Long Leaf Pine Trees

In the southeast US long leaf pine trees have also adapted to frequent fires. The bark is fire resistant and they keep all their needles/branches high above ground, smothering everything that tries to compete with them with dry flammable needles. It is believed that frequent fires were needed to keep the long leaf pine forests stable.

So why are there no long leaf pine forests in the midwest? It sounds like we’re left with decreased precipitation as the only remaining explanation. And the long leaf pines are pretty good at resisting drought with the help of tap roots that extend to underground water sources. Are there no such sources of water in the plains?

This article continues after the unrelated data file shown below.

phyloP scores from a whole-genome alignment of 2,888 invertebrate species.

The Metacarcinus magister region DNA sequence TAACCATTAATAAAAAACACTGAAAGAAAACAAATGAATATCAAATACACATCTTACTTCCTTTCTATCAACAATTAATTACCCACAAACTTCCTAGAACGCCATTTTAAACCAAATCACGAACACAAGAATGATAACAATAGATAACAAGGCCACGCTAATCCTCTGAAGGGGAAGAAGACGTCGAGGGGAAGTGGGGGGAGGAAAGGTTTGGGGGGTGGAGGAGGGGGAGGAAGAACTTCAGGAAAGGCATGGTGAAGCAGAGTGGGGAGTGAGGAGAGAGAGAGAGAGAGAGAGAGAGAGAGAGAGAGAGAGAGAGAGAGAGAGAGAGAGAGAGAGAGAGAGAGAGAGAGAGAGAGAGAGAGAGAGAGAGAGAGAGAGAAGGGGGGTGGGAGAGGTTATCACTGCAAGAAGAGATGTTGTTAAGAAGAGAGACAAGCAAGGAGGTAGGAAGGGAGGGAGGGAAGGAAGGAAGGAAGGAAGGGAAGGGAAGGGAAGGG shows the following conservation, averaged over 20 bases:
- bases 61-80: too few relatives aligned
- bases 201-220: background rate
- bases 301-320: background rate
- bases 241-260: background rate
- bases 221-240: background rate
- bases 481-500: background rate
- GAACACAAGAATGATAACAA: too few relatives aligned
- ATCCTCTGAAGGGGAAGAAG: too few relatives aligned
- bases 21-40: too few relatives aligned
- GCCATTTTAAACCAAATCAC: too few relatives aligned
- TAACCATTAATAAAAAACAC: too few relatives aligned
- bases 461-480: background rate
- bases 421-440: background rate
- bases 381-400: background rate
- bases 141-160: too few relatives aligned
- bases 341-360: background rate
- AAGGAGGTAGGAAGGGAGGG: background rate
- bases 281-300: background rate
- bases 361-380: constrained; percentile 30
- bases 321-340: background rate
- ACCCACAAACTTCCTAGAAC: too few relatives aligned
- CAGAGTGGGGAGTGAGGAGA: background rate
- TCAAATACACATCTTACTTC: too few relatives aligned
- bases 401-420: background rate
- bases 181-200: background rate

Welcome to the boards, Anstruther. When commenting on one of Cecil’s columns, a link to the original is appreciated:

Why don’t trees grow on the Great Plains?